The Front Page (1931): His Boy Friday

the front pagde

With The Front Page, Ben Hecht and Charles MacArthur’s ode to the Mythical Kingdom, the world of newshounds was translated to the movies by Bartlett Cormack and Charles Lederer. Given their own experience hammering away at copy, they locked in on the newsroom parlance going so far as to base many of the characters on their associates. Having not seen the play, it’s difficult to know what liberties were taken.

Many might already know it was reworked as His Girl Friday and it’s true The Front Page serves as the fitting prototype for all of these newsroom pictures of the day. Lewis Milestone does an admirable job trying to liven up the stage beats and the camera does move laterally more than I was expecting. When Hildy Johnson (Pat O’Brien) makes his fateful exit from his “office,” it’s hard to forget the host of reactions to his departure with time stretched out by the magic of cinema.

Likewise, the talking picture still feels youthful, learning what it means to move, as Adolphe Menjou huffs around his office looking for his best story scribe Hildy. They provide the central dynamic for the story to rest on as conniving editor Walter Burns tries with all his might to hook his best writer before he quits the business to go off to New York with his fiancee and her mother, never to be seen from again. Burn’s last chance to nab him is the biggest local story: The hanging of a man named Williams. More on that in a moment.

It should be noted that the most immediate alteration Howard Hawks made was to make Hildy Johnson — not an altogether masculine name — into a woman, who in the Hawkian mode, is capably one of the boys. What it did was ratchet up the contentious romantic dynamics between Cary Grant and Rosalind Russell, who elevated the screwball antics to their zenith. It was a stroke of genius.

After oozing so much about their chemistry, it’s hard to fairly evaluate Grant and Russell’s predecessors. To be fair, I’ve nothing against Pat O’Brien but he’s simply not the most intriguing nucleus when placed together with Menjou. O’Brien did his best work opposite a charismatic lead like a Cagney or even Walter Huston.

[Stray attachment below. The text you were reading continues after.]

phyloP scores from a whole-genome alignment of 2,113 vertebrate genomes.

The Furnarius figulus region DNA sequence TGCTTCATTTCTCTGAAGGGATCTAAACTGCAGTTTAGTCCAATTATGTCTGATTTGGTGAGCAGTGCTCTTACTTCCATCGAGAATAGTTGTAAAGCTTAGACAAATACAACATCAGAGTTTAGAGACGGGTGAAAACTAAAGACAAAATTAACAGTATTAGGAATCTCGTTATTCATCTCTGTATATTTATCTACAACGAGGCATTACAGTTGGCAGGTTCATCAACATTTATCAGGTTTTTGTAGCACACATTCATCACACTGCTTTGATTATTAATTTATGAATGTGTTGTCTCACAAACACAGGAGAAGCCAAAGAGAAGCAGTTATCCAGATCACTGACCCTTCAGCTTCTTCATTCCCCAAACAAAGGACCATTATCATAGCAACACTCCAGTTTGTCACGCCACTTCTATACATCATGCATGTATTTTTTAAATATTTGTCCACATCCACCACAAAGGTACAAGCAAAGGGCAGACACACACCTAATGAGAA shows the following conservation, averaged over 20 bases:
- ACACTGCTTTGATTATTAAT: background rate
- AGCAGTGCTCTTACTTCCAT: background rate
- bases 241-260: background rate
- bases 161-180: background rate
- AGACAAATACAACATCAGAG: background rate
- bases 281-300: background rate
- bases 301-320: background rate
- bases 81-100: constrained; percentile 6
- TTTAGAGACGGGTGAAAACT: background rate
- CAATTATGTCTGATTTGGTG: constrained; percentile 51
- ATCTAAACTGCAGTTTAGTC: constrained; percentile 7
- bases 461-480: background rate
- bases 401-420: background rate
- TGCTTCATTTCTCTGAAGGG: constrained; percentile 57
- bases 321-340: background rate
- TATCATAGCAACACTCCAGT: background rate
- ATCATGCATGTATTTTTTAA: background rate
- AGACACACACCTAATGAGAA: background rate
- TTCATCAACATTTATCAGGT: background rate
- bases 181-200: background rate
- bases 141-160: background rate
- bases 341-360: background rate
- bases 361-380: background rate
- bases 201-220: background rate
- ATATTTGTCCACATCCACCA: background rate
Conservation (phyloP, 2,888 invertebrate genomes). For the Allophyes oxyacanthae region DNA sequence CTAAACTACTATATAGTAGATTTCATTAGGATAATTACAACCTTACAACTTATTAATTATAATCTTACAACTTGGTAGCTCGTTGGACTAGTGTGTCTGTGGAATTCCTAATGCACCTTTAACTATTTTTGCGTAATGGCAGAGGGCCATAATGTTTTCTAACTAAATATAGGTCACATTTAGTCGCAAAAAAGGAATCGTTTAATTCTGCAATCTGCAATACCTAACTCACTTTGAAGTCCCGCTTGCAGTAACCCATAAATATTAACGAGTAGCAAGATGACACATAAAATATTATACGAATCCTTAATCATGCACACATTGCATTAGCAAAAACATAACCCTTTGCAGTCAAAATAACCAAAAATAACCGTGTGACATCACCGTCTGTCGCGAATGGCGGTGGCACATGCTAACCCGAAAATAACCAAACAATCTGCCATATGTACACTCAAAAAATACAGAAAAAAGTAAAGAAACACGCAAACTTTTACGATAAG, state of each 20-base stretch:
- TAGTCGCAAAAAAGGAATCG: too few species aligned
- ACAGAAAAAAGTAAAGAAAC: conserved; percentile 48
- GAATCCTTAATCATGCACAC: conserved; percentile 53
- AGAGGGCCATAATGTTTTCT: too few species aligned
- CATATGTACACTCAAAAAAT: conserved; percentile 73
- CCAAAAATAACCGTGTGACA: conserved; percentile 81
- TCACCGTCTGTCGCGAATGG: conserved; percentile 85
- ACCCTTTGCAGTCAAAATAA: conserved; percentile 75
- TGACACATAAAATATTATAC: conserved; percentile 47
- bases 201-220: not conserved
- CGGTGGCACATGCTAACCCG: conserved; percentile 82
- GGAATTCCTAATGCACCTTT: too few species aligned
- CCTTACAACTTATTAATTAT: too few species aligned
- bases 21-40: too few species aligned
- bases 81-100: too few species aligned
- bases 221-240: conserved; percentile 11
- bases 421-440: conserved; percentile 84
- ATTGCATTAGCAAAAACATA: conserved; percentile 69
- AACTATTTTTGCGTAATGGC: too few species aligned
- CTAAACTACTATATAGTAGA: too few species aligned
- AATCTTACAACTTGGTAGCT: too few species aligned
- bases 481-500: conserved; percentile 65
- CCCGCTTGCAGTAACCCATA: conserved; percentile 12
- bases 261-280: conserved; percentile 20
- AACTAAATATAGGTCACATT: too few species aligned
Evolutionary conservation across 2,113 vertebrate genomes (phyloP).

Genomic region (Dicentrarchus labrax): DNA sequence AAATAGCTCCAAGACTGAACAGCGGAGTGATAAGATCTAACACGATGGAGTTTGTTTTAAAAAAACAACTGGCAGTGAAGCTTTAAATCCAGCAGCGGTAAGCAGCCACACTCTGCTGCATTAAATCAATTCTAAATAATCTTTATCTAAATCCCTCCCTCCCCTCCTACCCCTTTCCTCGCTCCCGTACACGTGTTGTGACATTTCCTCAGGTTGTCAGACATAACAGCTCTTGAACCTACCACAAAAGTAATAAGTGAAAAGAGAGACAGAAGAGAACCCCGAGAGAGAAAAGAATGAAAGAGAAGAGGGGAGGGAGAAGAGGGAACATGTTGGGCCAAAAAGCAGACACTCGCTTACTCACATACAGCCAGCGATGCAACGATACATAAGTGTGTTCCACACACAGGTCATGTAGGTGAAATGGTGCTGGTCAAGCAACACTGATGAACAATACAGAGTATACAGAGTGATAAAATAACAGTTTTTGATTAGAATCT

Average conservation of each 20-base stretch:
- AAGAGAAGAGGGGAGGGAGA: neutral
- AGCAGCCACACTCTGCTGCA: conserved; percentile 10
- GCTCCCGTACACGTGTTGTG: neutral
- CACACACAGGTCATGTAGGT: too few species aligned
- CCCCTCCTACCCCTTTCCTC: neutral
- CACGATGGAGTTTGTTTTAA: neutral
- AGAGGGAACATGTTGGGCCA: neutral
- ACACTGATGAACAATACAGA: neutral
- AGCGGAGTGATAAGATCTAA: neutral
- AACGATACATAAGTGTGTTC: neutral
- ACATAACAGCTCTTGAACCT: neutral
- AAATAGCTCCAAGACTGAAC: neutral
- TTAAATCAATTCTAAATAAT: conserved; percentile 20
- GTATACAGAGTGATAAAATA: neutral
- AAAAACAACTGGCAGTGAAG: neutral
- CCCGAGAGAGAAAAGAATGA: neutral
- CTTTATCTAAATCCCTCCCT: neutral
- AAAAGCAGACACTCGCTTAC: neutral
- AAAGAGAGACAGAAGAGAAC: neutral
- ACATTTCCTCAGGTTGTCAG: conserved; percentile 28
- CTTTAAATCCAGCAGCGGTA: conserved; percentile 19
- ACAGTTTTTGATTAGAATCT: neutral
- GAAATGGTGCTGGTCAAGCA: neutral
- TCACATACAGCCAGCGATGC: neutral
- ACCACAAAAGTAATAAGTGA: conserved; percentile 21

Also, Menjou hardly has the caddish charm of Cary Grant. In fact, the meat of their performances feels staid and conventional in comparison. I know this is dangerous, but it’s an unavoidable trap.

It is easy to be complimentary of the picture in other areas. The Front Page really sings in the adjoining spaces because even more so than His Girl Friday it thrives on being an ensemble piece carried over from the stage. The majority of its time is spent in the writer’s room with the colorful gallery of working stiffs and this is where all the action is anyway.

Between cards and puffs of smoke, they’re on the telephones nosing around for a story. Walter Catlett, the bespectacled veteran, is at the center of the action, anchoring the community with his quips. Floating on the fringes around a host of wisecrackers are the likes of Frank McHugh and then Edward Everett Horton. The beloved character player is unmistakable as his typical boob, a germaphobe named Benzinger. He writes for The Tribune.

The rest of the plot will be familiar to anyone who is aware of Hawks’ film. Williams is sentenced to be hung for killing a colored man in a city where the colored vote counts. There’s a sense that we are talking about a vague approximation. The fact we never hear more commentary on the crime and that our cast is entirely white is certainly a sign of the times and another potentially worthwhile caveat.

Mae Clarke reached immortality by getting a grapefruit squashed in her face, but she also performs as the first cinematic Molly Malloy — the one person willing to intercede on Williams’s behalf. The other fact worthy of mention is Clarence Wilson, the bald, pipsqueak making the rounds of the newsroom. It took me a moment to figure out that he’s supposed to be the police chief. In his trembling hands, law and order don’t have a prayer.

When it’s all said and done, it’s hard not to see the voluminous shadow cast by His Girl Friday. Sure, it technically came after but its reputation looms large. The Front Page isn’t a bad picture. It’s still in the nascent days of Hollywood. Lewis Milestone does a decent job of visualizing the stage play, and the cast is ripe with all sorts of colorful talents. The dialogue flies. There’s no problem in that department. From hamburger sandwiches to peeping in teepees, to Jack London-style journalism, you get all sorts. This is the beauty of the bustling environment drummed up. We get to be passive observers of the world.

However, if there is one area of critique to hone in on it’s mainly the leads. To be frank, in weighing Cary Grant and Rosalind Russell with Adolphe Menjou and Pat O’Brien as a unit, there’s just no comparison. These feelings are my own — totally subjective as they may be — but their screwball chemistry cannot be topped. The Front Page still remains as an important historical marker, if only partially because of its relation to the later film. It definitely speaks more of His Girl Friday than it proves a critique of Lewis Milestone’s movie. In fact, aside from All Quiet on The Western Front, Milestone probably deserves a lot more respect than he usually garners.

3.5/5 Stars

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